On May 7th, 8th, and 9th, the Membrane Protein Structural Dynamics Consortium (MPSDC) held its second Frontiers in Membrane Protein Structural Dynamics meeting at the Chicago Hilton Hotel. The meeting featured both Consortium members and external invitees, and consisted of eight scientific sessions, poster presentations (and mandatory one-minute Flash! Poster talks), as well as two keynote lectures by Robert Stroud (UCSF) and Klaus Schulten (UIUC). Prior to the conference, the MPSDC hosted several satellite events including a computational modeling workshop, a mini-symposium meeting concerning the latest advances in computational approaches, and a workshop on spectroscopy methodologies.
Satellite events (May 6th and 7th)
Eric Lindhal, Stockholm University and KTH Royal Institute of Technology
As in previous years, the MPSDC’s Computational Modeling Core hosted a membrane protein modeling workshop, and a computational mini-symposium concerning the latest advances in computational approaches to the study of membrane proteins. The computational modeling workshop was co-chaired by Emad Tajkhorshid (UIUC) and Wonpil Im (University of Kansas) and provided attendants with an overview of the use of the modeling dynamics and visualization software NAMD and VMD, as wel as the CHARMM-GUI Membrane Builter and force field parameterization tools. Jeff Klauda (University of Maryland) was also invited to speak about lipid bilayer simulations. This year’s mini-symposium was chaired by Benoît Roux (University of Chicago) and covered a number of topics including methodologies and their applications, voltage gating, and pumps and transporters.
This year, the Consortium also organized a spectroscopy workshop, co-chaired by Marc Baldus (Utrecht University) and Yeon-Kyun Shin (Iowa State University). This workshop featured both Consortium collaborators and invited speakers, including Ana Correa (University of Chicago), Tae-Young Yoon (Korean Advanced Institute of Science and Technology), Martin Zanni (University of Wisconsin), Gary Lorigan (Miami University), and Daniella Goldfarb (Weizmann Institute). Topics discussed at this workshop focused on addressing techiques in solid-state and solution NMR, EPR including DEER approaches, infrared, fluorescence and single molecule techniques including magnetic tweezers. Both workshops and minisymposium were well attended and productive, and we will continue to host such satellite events in the future.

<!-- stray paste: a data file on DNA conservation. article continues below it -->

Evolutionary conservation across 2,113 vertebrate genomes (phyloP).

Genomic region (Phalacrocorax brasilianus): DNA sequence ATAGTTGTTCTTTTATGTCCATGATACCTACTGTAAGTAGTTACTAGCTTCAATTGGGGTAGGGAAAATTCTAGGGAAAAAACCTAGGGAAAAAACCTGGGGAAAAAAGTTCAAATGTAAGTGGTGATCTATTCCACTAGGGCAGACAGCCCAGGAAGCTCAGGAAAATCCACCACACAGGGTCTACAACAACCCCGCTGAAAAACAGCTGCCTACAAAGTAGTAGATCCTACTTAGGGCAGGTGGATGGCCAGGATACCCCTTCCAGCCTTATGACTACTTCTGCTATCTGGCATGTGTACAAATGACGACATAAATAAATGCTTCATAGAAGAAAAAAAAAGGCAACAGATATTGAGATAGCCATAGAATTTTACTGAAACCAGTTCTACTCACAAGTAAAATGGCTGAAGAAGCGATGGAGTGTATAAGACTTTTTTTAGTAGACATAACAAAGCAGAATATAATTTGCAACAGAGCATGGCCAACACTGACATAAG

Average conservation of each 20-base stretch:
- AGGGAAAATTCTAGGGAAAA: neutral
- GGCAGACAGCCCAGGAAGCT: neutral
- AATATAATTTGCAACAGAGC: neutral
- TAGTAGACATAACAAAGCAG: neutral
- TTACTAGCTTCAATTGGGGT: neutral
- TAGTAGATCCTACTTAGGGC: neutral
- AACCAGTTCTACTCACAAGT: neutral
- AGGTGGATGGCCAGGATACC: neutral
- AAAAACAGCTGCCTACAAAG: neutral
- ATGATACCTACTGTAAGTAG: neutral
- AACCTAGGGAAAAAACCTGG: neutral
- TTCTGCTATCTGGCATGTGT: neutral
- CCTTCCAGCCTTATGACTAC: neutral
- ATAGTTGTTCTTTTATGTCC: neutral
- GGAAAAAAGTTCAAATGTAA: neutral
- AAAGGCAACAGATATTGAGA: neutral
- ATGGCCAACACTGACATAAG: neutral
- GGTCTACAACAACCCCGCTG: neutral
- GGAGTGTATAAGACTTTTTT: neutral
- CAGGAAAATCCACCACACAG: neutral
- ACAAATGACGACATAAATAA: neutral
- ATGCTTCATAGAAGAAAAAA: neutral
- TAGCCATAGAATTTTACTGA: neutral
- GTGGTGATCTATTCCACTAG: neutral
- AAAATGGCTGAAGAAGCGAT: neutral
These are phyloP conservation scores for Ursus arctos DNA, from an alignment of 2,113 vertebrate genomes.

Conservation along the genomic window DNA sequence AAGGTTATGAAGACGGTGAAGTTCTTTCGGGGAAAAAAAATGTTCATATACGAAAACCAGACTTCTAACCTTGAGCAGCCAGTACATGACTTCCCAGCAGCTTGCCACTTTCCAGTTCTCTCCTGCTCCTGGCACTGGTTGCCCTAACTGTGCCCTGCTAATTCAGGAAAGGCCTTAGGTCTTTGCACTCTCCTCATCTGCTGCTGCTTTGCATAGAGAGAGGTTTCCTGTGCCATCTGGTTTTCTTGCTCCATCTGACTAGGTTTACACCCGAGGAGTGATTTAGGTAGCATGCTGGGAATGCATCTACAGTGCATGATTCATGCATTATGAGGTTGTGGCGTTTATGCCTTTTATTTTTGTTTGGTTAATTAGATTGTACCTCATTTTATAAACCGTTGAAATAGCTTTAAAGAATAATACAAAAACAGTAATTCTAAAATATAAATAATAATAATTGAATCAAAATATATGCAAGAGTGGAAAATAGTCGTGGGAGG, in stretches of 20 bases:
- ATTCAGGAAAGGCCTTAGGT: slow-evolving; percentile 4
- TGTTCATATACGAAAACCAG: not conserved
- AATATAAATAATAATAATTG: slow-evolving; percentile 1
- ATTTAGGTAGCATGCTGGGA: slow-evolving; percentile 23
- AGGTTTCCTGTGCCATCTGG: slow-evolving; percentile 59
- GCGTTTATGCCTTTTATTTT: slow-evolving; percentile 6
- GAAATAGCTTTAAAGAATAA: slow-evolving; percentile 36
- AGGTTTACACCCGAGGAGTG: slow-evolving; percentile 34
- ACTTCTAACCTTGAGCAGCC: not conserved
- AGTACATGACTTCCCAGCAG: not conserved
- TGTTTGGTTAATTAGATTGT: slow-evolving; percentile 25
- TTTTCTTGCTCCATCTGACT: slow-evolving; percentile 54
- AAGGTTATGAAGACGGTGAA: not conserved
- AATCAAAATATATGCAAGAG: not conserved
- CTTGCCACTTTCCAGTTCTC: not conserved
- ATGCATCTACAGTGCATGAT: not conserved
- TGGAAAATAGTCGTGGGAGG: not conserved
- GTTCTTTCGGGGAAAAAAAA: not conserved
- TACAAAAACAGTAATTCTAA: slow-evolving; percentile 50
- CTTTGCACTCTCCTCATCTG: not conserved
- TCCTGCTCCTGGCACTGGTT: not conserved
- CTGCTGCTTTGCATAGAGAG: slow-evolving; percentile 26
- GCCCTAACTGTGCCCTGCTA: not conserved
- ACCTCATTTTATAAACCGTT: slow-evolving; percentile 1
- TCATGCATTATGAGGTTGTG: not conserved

For the first time, we invited two premier scientists in the field of membrane protein biophysics to give a keynote lecture at the meeting.
Our first keynote speaker was Robert Stroud, Professor of Biochemistry & Biophysics and Pharmaceutical Chemistry at the University of California at San Francisco. At the Stroud lab, scientists seek to understand molecular mechanisms of certain key biological processes, as well as signal transduction between processes at the level of protein structure, dynamics, and mechanism. In addition to his posting at UCSF, Dr. Stroud is also the director of the Membrane Protein Expression Center, one of the centers funded by the NIH Common Fund Structural Biology Program. The MPEH develops and applies the latest innovative methods yielding structurally and functionally intact eukaryotic membrane proteins for drug development, and structural and functional characterization.
Stroud’s lecture was titled Wiggle wiggle – not a trickle: How do Membrane transporters work (to concentrate ions 1000 fold)? In his lecture, Stroud discussed how secondary transporters can drive and concentrate nutrients or ions ‘uphill’ (energetically) across membranes achieving gradients of >1000:1 driven by ‘downhill’ movement of other coupled ions, protons, metabolites or electrochemical gradients.